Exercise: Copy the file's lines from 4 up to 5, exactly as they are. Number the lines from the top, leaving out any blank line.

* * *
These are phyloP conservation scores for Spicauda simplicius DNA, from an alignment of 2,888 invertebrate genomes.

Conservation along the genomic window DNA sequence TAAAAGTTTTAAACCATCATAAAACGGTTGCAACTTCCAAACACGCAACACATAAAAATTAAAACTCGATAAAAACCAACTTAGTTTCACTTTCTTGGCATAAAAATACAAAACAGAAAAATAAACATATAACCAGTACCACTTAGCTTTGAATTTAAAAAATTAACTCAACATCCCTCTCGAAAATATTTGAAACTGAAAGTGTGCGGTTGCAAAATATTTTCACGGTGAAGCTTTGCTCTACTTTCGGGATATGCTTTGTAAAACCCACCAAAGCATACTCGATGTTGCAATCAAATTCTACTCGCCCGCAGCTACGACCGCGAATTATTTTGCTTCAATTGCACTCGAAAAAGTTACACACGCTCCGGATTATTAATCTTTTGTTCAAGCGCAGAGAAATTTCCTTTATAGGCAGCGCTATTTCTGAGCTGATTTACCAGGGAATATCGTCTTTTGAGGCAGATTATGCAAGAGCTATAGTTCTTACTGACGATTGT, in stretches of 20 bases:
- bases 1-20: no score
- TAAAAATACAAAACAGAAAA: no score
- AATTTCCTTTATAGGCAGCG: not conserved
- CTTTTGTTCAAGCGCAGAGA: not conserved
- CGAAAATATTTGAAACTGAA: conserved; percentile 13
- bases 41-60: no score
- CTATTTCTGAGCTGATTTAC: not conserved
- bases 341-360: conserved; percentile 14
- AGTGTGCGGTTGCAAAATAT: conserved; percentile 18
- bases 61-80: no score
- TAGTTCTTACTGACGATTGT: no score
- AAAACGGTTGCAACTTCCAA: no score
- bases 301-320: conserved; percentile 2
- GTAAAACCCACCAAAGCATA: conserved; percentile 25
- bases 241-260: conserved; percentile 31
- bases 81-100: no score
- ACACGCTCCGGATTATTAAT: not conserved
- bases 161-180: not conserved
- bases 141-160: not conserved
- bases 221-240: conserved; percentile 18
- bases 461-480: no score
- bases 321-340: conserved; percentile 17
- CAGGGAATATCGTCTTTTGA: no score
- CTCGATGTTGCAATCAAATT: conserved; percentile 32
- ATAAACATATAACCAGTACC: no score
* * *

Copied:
- TAAAAATACAAAACAGAAAA: no score
- AATTTCCTTTATAGGCAGCG: not conserved